Kindergarten Explores Science by Constance Maxwell

Kindergarten Explores Science

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KIRKUS REVIEW

A collection for kindergarteners of about 50 demonstrations that walk the line between science and Christianity.

In her first book, Maxwell attempts to illustrate science concepts for 5-year-olds by providing photos of experimental setups and brief descriptive text. She covers topics across the spectrum of basic physical sciences—e.g., gravity, light and magnets—and also tries to explain how some toys work, including those small pull-back cars that need to be dragged backward before they propel themselves forward. She connects each concept metaphorically to passages from the Bible, referencing familiar and less familiar examples from the Old Testament and New Testament. Maxwell seems concerned with showing how science and religion are not mutually exclusive; they can coexist, or perhaps, she aims to show, one can serve as the pathway for the other. However, her book isn’t in the middle: The strong dogmatic language, such as the frequently appearing phrase “God had created,” implies that the author expects her readers to be quite religious. In presenting the two realms so closely together with such a young audience, teachers might run the risk of confusing the experiments as proof of religious statements instead of simply proving a scientific concept. Additionally, though the writing is directed at students, the reading level is well above what would typically be read aloud in kindergarten classes. Likewise, the book doesn’t reach the level of detail many teachers would find useful. Even though the images usually provide enough information about what’s needed to replicate the demonstrations in the classroom, none of the explorations include materials lists or information on how to more simply explain a concept, and the unfamiliar setups could use more explanation.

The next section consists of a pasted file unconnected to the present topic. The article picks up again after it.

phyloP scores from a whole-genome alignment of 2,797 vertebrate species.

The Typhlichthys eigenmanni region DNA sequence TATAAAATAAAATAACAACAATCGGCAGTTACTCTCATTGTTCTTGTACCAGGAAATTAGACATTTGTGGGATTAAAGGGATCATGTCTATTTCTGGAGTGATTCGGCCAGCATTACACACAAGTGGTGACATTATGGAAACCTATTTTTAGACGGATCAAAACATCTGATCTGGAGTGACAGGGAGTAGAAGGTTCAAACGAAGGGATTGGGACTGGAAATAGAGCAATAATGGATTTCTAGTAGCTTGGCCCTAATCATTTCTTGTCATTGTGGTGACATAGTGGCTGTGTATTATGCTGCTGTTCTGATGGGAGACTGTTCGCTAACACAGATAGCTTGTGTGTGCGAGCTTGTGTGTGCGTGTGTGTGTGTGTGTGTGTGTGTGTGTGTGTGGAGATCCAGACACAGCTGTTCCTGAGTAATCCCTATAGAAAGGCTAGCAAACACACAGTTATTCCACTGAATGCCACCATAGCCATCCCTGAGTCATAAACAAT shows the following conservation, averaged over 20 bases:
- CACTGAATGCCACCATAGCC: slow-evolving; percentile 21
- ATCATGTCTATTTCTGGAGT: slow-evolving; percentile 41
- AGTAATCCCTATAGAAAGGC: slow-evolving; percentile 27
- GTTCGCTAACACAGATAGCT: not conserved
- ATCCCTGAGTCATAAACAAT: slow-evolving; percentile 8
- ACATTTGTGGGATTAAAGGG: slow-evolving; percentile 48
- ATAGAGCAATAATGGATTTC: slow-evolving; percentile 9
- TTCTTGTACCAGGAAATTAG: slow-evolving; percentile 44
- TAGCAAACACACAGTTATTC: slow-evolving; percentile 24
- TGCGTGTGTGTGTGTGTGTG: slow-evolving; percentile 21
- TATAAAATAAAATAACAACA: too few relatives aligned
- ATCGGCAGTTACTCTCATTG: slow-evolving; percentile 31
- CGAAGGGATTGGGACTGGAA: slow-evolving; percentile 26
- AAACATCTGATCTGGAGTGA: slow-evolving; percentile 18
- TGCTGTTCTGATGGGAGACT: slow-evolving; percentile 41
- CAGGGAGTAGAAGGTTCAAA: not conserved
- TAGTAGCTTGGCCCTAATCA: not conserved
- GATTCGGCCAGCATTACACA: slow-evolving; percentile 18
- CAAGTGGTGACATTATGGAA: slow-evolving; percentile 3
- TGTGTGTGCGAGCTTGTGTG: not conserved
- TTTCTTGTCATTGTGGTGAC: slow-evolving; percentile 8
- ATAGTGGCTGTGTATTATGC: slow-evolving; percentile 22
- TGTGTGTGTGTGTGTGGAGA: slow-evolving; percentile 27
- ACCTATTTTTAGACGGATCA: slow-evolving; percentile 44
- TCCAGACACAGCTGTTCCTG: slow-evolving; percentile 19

Not quite ready for the classroom.

Pub Date: June 10th, 2013
ISBN: 978-1481759847
Page count: 104pp
Publisher: AuthorHouse
Program: Kirkus Indie
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